The government's version of a car tech idea is both bad ass and scary with a new radio frequency engine stopper.
In the age of car tech wonderment, the possibilities seem endless. Yes, that's a very very trite statement, but it seems like everyone including the government, is getting in on the action. As reported by Popular Mechanics, the Pentagon's Joint Non-Lethal Weapons Program (JNLWP) is looking to weaponize (scariest word ever) a new system that can stop cars and trucks as they're being used.
Check out this video below:
We've heard about this car tech idea in terms of hackers breaking into newer cars' computer systems including taking over GPS, steering wheels, and engines. The Radio Frequency Vehicle Stopper takes over a targeted vehicle by sending out radio waves to its electronics and stopping it in its tracks. This is actually a great advancement as the technology is being regarded as something that can help combat runaway vans and trucks that have been plowing into crowds in recent years.
Testing the Tech
The Radio-Frequency Vehicle Stopper, as it has been dubbed, uses high-power magnetron (amazing word) tubes to generate intense radio-frequency pulses that interfere with a vehicle's electronics. It shuts the vehicle down and locks it up, essentially. Testing of this system has shown that it's worked about 80% of the time and it's only getting better.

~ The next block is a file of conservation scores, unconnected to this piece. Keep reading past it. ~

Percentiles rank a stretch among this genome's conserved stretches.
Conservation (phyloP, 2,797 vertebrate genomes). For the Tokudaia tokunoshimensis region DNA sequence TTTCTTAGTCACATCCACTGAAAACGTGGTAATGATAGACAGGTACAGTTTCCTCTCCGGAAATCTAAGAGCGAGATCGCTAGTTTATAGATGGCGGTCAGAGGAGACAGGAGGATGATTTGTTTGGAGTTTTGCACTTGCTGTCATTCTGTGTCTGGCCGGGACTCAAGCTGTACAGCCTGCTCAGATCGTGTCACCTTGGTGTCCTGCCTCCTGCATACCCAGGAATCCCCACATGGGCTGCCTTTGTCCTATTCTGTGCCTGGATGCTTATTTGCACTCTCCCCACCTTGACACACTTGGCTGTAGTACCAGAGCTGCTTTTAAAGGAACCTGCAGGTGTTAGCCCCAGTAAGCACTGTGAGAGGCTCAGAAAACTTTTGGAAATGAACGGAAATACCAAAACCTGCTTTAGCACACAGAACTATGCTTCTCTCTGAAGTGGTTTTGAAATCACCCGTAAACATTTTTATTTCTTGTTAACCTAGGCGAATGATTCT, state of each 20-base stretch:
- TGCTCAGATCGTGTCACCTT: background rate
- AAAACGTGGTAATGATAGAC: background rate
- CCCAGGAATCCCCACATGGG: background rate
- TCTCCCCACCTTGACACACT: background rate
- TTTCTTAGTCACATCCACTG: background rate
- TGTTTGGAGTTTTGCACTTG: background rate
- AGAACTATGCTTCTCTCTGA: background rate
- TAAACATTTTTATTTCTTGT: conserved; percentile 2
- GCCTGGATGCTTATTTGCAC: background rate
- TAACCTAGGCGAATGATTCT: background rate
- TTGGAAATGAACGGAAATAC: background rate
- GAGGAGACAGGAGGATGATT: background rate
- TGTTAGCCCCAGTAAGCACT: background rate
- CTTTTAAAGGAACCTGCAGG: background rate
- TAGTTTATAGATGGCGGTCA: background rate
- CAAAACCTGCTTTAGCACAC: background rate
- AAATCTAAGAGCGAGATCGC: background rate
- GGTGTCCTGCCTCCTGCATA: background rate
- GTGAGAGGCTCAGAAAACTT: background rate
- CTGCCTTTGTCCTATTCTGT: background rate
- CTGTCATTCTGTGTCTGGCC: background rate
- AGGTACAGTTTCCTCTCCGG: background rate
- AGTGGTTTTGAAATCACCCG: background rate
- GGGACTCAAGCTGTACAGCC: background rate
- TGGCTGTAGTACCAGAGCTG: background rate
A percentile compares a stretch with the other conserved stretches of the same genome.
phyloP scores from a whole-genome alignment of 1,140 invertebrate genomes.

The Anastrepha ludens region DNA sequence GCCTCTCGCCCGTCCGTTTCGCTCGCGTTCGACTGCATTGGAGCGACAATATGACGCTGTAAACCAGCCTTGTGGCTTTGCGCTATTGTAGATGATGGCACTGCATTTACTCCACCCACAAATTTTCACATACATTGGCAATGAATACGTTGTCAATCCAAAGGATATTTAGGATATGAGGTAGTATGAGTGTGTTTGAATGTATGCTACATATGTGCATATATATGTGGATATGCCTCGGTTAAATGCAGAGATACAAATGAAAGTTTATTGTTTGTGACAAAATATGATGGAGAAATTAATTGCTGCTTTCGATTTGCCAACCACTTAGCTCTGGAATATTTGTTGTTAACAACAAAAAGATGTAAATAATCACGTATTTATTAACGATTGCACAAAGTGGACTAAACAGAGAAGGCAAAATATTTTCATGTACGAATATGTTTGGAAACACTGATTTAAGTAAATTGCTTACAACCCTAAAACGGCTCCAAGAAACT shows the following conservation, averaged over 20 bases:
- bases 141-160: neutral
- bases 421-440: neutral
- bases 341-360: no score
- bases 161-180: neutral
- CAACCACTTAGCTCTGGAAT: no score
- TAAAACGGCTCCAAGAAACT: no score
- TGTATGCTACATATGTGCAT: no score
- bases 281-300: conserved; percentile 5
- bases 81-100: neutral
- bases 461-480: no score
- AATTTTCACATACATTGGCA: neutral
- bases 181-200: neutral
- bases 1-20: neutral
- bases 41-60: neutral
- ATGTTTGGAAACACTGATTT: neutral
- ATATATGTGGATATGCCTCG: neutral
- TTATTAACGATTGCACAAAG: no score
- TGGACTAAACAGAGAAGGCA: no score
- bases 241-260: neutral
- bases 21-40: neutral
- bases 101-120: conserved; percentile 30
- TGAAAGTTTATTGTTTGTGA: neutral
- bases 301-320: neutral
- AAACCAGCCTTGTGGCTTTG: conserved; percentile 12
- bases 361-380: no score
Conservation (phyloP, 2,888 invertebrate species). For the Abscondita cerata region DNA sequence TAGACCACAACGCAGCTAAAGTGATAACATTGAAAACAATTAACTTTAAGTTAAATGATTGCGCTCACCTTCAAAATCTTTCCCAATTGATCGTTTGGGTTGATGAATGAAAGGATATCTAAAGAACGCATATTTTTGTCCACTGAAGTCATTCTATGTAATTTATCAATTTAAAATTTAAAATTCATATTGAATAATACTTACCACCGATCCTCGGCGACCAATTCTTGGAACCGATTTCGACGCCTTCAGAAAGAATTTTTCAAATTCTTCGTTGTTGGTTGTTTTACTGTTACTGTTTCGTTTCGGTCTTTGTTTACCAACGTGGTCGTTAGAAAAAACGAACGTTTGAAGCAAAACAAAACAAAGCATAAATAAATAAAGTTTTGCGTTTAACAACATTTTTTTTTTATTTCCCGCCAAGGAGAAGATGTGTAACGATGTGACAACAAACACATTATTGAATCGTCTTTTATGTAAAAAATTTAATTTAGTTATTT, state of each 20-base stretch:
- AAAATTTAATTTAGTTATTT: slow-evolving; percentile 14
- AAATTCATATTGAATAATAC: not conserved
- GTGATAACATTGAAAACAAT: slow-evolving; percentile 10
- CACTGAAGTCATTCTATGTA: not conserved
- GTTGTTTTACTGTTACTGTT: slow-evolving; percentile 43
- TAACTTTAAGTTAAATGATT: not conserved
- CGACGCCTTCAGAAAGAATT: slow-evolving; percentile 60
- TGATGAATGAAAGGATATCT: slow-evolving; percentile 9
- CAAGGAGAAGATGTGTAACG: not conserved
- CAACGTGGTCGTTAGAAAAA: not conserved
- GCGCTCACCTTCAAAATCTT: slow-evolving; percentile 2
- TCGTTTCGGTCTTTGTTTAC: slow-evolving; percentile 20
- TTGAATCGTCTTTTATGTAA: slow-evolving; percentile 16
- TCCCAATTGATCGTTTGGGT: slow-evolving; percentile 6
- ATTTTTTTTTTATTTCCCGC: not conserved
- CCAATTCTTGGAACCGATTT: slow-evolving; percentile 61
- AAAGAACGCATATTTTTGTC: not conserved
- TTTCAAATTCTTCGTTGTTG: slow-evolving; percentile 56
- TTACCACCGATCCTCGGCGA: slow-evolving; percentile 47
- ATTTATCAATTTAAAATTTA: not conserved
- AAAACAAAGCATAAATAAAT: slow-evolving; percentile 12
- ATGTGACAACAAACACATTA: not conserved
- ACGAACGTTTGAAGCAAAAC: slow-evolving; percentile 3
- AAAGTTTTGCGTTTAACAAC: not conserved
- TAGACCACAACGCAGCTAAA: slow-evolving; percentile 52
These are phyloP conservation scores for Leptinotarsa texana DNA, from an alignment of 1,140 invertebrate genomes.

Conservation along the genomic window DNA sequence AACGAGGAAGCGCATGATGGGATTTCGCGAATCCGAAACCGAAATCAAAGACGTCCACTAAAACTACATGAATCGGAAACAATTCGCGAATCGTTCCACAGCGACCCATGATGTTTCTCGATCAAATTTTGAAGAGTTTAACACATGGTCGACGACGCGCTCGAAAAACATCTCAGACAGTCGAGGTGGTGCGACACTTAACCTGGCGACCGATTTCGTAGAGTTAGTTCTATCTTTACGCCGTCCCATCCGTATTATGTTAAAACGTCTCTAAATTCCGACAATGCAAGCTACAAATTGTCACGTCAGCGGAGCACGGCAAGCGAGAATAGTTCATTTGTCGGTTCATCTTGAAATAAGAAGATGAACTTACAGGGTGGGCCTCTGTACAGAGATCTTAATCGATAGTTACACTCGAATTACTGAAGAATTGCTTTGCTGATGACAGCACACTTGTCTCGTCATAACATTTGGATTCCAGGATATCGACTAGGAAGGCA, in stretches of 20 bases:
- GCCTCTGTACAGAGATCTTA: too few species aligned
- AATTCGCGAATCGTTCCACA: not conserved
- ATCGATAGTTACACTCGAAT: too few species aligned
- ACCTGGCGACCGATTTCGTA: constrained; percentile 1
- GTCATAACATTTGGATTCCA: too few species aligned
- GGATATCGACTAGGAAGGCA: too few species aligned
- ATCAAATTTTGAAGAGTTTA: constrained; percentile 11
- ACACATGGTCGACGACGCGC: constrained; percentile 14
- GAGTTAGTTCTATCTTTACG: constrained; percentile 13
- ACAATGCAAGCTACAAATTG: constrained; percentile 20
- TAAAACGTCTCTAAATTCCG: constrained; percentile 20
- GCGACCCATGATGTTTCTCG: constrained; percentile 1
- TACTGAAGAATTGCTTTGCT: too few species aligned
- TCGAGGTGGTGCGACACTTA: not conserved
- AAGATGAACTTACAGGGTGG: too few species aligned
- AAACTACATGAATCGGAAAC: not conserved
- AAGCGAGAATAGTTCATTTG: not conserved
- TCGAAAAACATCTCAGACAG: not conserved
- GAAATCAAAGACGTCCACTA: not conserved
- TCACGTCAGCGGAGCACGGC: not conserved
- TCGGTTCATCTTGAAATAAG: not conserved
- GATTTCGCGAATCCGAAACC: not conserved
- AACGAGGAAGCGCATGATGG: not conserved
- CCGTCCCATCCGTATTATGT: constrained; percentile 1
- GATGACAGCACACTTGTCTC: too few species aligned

Stopping Them in Their Tracks
A non-lethal weapon that uses this kind of technology (microwave radiation) to attack an electronic target has to use multiple frequencies. It's targeting specific parts of the vehicle while making other parts vulnerable at different frequencies. The microwave vehicle stopper can be useful against attackers using vehicles to target civilians, offering something that police forces have yet to find a remedy for.
The JNLWP is receiving two versions of this car tech idea including a small version which can fit in the back of a truck and stop vehicles about 50 meters out; and a much larger version that can focus on vehicles a few hundred meters out.
Enjoy reading about the open road?
Don't miss a story! Sign up for daily stories delivered to your inbox.